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Story Last modified at 10:00 a.m. on Thursday, March 17, 2011

Eklutna vet housing seeks state money
'Vet City' gaining ground: making payments on land

Alaska Star


C.K. McKellar, founder of VetCity Inc.

Backers of an Eklutna housing complex for homeless veterans are seeking $300,000 from the state to get their now two-part project rolling.

The concept originally announced last year was Vet City, a work farm where homeless veterans would be housed at the old Eklutna Lodge property. Now it includes two phases.

There's a 25-bed short-term facility strictly for chronic homeless veterans where alcohol would be allowed. There is also Vet City, an up to 70-bed facility on five acres with no alcohol where residents work or train for work in return for longer-term housing.

The smaller facility may also be located at Eklutna if efforts succeed to secure a five-acre parcel at the old lodge property next to Vet City, according to Ric Davidge, chairman of Alaska Veterans Foundation Inc. and president of the board of directors of VetCity Inc., the nonprofits working on the housing proposal.

Things are moving forward: groups are making $1,700 monthly payments on the land and have a lease agreement in place with the owner, Davidge said.

The foundation is seeking $300,000 to cover pre-development costs such as site planning, architectural and engineering, legal, environmental assessment and project management.

The smaller facility would be operated on the Housing First model. A task force commissioned by Mayor Dan Sullivan found that model – already being used in the Lower 48 – could provide the best way to get chronic homeless off the streets, Davidge said.

Putting both facilities at Eklutna would eliminate the kinds of criticism that arises when shelters are proposed for city neighborhoods, he said.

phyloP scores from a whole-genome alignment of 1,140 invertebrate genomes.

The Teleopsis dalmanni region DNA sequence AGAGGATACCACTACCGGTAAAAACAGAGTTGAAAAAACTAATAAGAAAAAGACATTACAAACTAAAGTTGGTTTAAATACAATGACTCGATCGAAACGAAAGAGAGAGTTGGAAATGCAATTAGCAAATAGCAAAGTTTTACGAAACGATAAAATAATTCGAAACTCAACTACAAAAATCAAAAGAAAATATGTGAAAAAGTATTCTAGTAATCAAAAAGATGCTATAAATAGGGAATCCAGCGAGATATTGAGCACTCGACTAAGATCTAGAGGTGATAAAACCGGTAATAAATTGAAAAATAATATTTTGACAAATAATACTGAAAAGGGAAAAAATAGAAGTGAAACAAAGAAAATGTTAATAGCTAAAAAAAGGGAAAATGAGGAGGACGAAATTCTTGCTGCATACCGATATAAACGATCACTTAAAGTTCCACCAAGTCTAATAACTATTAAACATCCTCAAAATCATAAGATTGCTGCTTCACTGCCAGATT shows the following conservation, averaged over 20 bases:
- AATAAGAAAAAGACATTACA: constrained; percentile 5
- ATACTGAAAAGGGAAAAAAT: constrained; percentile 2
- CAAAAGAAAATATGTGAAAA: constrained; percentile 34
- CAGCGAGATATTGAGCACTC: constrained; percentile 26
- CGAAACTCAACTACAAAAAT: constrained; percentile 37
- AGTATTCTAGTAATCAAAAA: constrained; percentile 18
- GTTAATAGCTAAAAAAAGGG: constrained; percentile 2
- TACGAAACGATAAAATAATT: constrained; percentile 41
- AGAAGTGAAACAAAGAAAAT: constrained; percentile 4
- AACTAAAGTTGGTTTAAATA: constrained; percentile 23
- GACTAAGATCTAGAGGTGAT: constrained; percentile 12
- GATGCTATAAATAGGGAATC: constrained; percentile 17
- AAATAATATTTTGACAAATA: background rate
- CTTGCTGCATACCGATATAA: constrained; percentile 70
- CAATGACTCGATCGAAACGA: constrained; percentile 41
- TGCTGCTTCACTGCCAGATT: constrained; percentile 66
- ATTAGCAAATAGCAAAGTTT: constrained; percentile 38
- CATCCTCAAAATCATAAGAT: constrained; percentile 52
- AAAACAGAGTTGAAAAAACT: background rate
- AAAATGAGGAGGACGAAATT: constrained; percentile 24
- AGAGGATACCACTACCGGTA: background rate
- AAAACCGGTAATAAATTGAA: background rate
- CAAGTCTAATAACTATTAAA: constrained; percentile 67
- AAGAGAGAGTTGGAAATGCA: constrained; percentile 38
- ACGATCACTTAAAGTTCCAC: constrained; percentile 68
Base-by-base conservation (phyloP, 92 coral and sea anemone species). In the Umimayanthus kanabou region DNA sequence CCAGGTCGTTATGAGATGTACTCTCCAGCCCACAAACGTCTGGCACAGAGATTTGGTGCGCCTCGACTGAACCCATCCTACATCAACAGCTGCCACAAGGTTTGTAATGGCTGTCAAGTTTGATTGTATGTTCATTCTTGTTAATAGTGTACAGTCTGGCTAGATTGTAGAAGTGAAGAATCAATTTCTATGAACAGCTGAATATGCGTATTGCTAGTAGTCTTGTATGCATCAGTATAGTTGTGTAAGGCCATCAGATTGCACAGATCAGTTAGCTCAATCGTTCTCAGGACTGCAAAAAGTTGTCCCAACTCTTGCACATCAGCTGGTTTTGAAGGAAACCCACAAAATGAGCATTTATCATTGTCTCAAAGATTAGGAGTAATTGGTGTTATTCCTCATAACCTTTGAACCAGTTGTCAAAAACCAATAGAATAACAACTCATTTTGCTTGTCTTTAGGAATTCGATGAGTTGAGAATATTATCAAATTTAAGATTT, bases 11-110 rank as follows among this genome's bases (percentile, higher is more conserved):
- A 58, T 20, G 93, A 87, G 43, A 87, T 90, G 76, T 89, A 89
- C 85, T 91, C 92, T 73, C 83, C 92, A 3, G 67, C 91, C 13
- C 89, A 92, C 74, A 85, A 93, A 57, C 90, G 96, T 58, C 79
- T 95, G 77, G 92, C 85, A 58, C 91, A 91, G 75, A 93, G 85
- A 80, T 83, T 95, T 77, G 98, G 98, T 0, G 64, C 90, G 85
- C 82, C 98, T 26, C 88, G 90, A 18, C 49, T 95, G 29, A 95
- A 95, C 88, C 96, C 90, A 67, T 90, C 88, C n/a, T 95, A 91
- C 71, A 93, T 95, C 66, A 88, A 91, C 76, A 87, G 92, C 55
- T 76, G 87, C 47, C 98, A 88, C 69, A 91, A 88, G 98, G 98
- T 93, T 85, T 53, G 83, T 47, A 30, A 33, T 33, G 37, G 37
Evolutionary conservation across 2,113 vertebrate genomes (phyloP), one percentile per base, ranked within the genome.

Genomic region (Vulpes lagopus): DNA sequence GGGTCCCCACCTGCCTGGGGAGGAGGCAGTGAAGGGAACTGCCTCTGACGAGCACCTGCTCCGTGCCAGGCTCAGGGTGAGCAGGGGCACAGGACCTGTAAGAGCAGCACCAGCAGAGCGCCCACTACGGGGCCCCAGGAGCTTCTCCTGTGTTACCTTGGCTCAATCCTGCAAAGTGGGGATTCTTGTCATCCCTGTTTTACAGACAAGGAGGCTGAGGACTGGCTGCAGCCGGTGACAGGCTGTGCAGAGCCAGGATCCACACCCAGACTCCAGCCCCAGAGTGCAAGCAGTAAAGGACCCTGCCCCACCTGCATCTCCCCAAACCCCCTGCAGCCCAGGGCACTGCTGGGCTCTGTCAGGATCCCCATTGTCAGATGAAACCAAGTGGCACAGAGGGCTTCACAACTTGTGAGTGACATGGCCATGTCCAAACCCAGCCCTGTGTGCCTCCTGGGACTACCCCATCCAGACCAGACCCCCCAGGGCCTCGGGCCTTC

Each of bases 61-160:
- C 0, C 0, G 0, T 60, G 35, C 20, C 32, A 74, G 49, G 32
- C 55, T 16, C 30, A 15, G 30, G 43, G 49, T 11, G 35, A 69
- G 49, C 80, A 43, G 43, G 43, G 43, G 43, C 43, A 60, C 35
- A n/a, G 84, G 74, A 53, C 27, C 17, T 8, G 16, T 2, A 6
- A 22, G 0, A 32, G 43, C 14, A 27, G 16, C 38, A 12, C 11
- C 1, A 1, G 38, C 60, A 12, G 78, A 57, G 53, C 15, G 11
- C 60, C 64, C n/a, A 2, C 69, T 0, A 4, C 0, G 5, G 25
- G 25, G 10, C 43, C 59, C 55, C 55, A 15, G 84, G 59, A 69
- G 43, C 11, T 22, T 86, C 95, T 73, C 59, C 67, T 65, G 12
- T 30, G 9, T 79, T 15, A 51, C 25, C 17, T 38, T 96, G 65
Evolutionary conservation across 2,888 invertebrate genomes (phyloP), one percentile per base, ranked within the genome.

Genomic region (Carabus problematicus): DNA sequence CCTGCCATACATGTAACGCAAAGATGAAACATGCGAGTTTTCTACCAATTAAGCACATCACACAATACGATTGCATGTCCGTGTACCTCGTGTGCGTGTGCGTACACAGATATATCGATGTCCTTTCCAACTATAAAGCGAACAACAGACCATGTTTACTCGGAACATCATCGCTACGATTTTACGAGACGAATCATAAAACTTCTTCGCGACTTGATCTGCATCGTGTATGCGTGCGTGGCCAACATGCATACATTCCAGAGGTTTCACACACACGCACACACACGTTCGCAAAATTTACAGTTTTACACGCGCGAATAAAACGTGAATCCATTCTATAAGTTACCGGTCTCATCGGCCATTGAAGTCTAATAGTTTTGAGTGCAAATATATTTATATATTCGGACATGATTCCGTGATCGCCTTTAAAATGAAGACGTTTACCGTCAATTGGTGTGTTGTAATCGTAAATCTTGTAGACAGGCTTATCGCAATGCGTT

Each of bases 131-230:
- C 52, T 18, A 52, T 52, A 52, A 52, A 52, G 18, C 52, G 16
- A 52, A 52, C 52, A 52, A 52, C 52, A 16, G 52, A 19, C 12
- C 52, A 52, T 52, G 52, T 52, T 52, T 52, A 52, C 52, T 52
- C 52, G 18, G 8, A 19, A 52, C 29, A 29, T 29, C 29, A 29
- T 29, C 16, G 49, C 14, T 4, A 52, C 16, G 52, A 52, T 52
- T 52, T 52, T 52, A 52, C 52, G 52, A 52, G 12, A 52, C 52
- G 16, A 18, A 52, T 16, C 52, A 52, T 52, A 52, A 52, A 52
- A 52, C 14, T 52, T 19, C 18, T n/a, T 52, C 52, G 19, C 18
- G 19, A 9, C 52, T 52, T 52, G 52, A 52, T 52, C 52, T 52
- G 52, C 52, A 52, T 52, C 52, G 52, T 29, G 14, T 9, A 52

"We can effectively get homeless veterans off the street into a warm, safe environment and help them make the kinds of decisions they really have to make in order to get reintegrated into the community," Davidge said.

The project got statewide attention last week during a hearing of the Senate State Affairs Committee.

Davidge, along with two representatives of Anchorage homeless advocacy nonprofits, testified before the committee via a videoconference from Anchorage, a first for the Legislature, at least as far as committee chair Sen. Bill Wielechowski, D-Anchorage, could tell.

C.K. McKellar, founder of the Vet City concept – most shoppers at the Eagle River Fred Meyer know him on sight – could not attend the hearing because of health issues.

Wielechowski, who also chairs the state senate's joint armed services committee, called for the hearing to get a sense of how the state can help homeless vets.

"Veterans have a disproportionately high rate of homelessness and many face additional challenges related to PTSD (post-traumatic stress disorder)," Wielechowski said. "They need a safe environment that's drug- and alcohol-free."

Several members of the senate committee asked for statistics on homeless veteran numbers.

Advocates say it's been difficult to pin down statistics on the number of homeless vets in Anchorage and in Alaska but they know Anchorage has more than half – and that veterans do, indeed, make up a disproportionate percentage.